Safe Kids Kansas

Preventing Accidental Injury.

October 24, 2007

KDHE Office of Communications, 785-296-0461


Pedestrian Safety Awareness Essential for Kids on Dangerous Night of the Year

Halloween is supposed to be a spooky night, but parents don’t have to be scared about their kids’ safety if they follow some simple safety tips from Safe Kids Kansas.

With Halloween being one of the most dangerous days of the year for child pedestrians -- children are more than twice as likely to be hit by a car and killed on Halloween than the rest of the year -- it’s essential for parents to prepare their children properly to stay safe while trick-or-treating.

With the days getting shorter, children are likely to be trick-or-treating in the dark when it is harder for drivers to see them and the excitement of the holiday can make everyone less cautious. To keep kids safe, parents should remind them about walking safely and ensure that they will be seen by drivers this Halloween.

“Parents need to remind kids about safety while walking before they go out trick-or-treating,” says Jan Stegelman, coordinator of Safe Kids Kansas. “Children should also bring flashlights or glow sticks with them, carry reflective bags or have reflective tape on their costumes and not wear masks which may inhibit their ability to see hazards. Making sure that all kids are seen this Halloween is essential to keep this holiday fun for everyone,” says Stegelman.

As part of the Walk This Way program, local Safe Kids Coalitions and sponsor FedEx will be distributing reflective stickers and trick-or-treat bags to children across the state, as well as providing important safety information to parents and caregivers at community events.

Tips for Parents

Safe Kids recommends that children under age 10 do not trick-or-treat without adult supervision. If kids are mature enough to go trick-or-treating without supervision, make sure they stick to a predetermined route with good lighting. Parents must also remind kids to:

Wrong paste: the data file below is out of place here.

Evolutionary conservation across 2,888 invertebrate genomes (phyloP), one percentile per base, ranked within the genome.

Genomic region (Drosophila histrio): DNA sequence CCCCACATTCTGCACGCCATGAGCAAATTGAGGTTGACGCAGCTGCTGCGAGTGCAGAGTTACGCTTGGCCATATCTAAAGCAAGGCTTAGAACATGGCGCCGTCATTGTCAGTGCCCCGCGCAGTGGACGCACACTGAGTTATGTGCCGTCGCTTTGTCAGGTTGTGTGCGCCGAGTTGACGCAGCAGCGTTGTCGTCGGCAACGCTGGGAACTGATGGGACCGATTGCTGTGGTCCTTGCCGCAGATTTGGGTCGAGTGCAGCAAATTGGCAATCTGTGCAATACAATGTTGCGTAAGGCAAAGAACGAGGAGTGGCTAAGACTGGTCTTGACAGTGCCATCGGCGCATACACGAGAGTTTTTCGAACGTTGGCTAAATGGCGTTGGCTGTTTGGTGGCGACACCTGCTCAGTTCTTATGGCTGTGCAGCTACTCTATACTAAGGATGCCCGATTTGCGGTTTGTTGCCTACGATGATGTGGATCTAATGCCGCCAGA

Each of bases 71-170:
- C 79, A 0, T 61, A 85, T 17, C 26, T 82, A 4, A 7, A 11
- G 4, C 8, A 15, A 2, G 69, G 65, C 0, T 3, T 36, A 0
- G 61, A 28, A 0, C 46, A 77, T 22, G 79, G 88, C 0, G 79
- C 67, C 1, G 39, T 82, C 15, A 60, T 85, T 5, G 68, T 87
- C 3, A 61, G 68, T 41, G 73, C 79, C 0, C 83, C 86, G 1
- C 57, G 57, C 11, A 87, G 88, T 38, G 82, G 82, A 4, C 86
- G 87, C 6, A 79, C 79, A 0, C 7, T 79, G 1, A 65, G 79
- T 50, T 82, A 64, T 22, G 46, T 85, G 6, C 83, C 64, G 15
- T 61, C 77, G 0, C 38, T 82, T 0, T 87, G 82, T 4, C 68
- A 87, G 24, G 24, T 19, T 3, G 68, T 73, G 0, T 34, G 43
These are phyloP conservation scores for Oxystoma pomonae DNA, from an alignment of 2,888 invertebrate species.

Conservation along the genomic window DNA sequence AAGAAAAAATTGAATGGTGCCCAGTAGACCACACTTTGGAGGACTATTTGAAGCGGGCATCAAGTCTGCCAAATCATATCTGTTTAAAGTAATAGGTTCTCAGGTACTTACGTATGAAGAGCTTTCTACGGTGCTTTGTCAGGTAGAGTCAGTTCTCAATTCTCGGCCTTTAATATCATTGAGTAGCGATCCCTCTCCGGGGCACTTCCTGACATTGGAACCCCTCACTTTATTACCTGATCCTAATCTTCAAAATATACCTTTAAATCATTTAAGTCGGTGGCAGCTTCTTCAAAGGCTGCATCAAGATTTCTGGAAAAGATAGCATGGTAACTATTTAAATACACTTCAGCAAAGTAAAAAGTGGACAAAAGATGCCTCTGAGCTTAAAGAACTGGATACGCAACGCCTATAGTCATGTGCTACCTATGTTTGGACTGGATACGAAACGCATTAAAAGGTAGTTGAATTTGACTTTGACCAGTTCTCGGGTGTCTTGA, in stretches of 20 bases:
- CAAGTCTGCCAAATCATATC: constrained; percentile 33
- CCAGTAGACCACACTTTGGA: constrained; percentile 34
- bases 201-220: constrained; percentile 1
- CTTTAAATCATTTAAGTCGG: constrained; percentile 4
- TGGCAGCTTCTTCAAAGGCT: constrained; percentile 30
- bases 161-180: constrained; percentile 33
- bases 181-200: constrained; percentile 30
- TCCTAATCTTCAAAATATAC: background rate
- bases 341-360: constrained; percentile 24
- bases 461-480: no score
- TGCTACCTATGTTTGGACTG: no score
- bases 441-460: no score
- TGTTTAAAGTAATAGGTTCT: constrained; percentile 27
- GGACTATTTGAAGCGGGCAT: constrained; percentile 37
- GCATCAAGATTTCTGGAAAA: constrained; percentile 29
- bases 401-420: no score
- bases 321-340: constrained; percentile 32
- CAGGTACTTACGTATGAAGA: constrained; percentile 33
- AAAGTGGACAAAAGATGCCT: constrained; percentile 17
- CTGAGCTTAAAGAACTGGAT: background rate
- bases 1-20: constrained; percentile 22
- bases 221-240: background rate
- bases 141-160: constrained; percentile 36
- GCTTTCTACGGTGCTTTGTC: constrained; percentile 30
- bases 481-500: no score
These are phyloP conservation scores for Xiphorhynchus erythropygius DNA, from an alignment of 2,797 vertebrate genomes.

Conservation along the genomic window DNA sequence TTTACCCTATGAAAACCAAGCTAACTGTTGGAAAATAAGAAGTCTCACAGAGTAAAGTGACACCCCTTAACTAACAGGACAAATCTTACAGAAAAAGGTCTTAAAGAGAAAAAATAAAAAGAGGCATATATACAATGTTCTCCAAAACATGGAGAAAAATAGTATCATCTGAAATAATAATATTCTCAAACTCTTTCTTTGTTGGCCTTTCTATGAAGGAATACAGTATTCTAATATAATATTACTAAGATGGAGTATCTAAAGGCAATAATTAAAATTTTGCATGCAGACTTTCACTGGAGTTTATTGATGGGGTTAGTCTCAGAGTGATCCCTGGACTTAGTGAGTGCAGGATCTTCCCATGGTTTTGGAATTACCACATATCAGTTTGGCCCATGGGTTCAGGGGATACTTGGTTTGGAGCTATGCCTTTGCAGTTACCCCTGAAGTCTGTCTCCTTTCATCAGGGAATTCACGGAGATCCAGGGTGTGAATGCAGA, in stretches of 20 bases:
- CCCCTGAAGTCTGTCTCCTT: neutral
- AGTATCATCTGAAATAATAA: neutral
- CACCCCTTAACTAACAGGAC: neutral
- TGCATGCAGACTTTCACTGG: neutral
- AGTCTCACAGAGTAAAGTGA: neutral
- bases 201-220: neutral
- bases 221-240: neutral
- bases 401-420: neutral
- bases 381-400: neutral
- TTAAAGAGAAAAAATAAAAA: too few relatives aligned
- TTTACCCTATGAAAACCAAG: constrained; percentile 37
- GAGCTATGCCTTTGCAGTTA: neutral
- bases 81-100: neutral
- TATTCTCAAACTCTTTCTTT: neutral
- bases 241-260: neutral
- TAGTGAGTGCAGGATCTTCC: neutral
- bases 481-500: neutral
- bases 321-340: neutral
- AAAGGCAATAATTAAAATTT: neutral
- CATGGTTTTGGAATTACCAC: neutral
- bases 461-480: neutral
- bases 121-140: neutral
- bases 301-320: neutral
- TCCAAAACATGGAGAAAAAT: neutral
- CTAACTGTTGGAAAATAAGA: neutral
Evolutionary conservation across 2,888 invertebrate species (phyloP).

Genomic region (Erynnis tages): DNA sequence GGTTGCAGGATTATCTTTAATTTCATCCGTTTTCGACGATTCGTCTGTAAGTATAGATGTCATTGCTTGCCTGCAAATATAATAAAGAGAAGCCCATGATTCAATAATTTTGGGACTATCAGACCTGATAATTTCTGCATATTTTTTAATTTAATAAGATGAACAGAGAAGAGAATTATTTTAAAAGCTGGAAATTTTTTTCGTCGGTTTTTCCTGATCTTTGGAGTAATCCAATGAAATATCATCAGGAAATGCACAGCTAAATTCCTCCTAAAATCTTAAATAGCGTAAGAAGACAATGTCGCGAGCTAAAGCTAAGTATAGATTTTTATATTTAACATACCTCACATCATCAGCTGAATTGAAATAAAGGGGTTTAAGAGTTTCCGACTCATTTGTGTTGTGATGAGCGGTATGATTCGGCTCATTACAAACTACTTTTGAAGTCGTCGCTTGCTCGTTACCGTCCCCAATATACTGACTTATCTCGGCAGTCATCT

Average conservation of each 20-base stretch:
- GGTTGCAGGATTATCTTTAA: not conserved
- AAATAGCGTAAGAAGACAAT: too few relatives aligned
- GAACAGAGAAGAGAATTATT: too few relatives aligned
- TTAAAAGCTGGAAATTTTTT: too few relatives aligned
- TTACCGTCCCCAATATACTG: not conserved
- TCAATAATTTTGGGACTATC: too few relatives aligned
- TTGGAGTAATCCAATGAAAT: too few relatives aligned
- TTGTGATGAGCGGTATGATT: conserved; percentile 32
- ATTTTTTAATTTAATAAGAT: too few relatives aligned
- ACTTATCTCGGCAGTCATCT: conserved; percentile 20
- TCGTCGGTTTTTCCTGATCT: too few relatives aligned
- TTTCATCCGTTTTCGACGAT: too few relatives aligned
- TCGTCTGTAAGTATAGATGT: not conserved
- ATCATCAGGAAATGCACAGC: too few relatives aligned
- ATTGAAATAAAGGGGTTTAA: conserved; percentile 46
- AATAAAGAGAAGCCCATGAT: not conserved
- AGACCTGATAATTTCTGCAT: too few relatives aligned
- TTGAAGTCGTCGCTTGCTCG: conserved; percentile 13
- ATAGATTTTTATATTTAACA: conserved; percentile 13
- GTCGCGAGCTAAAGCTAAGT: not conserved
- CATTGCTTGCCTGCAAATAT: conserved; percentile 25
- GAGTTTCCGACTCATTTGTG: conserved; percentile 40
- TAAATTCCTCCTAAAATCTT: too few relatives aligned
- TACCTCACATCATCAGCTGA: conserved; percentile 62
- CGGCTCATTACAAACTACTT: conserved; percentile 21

• Cross streets safely . Cross at a corner, using traffic signals and crosswalks. Try to make eye contact with drivers before crossing in front of them. Don’t assume that because you can see the driver, the driver can see you. Look left, right and left again when crossing, and keep looking as you cross. Walk; don’t run, across the street.
  • Walk on well- lit sidewalks or paths. If there are no sidewalks, walk facing traffic as far to the left as possible. Children should walk in familiar areas with minimal street crossings.
  • Be a safe pedestrian around cars . Watch for cars that are turning or backing up. Never dart out into the street or cross between parked cars.

Tips for Drivers

Drivers need to do their part to keep trick-or-treaters safe from harm. Safe Kids also reminds motorists to be extra careful this Halloween and recommends that drivers:

  • Be especially alert. Remember that popular trick-or-treating hours are during the typical rush-hour period, between 5:30-9:30 p.m.
  • Drive more slowly . Slow down and anticipate heavier than usual pedestrian traffic.
  • Lights on. Be sure to drive with your full headlights on so you can spot children from greater distances.

Although pedestrian safety is a main concern on Halloween, parents also need to keep in mind that there are other hazards for their children on this holiday. Parents must check treats for signs of tampering before children are allowed to eat them. To prevent costume fires, keep jack-o’-lanterns that are lit with candles away from doorsteps and walkways, and consider using glow sticks instead of candles. Finally, Safe Kids Kansas suggests that parents look for non-flammable costumes and non-toxic designations when choosing Halloween makeup.

For more tips on how to keep kids safe while walking on Halloween and throughout the year, visit

The Safe Kids Walk This Way program was created by Safe Kids Worldwide and FedEx in the United States in 1999 to bring awareness to children pedestrian safety issues.

Safe Kids Kansas, Inc. is a nonprofit Coalition of 67 statewide organizations and businesses dedicated to preventing accidental injuries to Kansas children ages 0-14. Local coalitions and chapters are located in Allen, Anderson, Atchison, Clay, Coffey, Dickinson, Doniphan, Douglas, Elk, Ellis, Finney, Ford, Franklin, Geary, Jackson, Jefferson, Johnson, Labette, Leavenworth, Marion, Marshall, McPherson, Meade, Mitchell, Montgomery, Osage, Pottawatomie, Republic, Rice, Riley, Saline, Smith, Shawnee, Wabaunsee, Wilson and Woodson Counties, as well as the cities of Chanute, Emporia, Leavenworth, Norton, Pittsburg, the Wichita Area and the Metro Kansas City Area. Safe Kids Kansas is a member of Safe Kids Worldwide , a global network of organizations dedicated to preventing accidental injury. Safe Kids Kansas was founded in 1991 and is led by the Kansas Department of Health and Environment. For more information, visit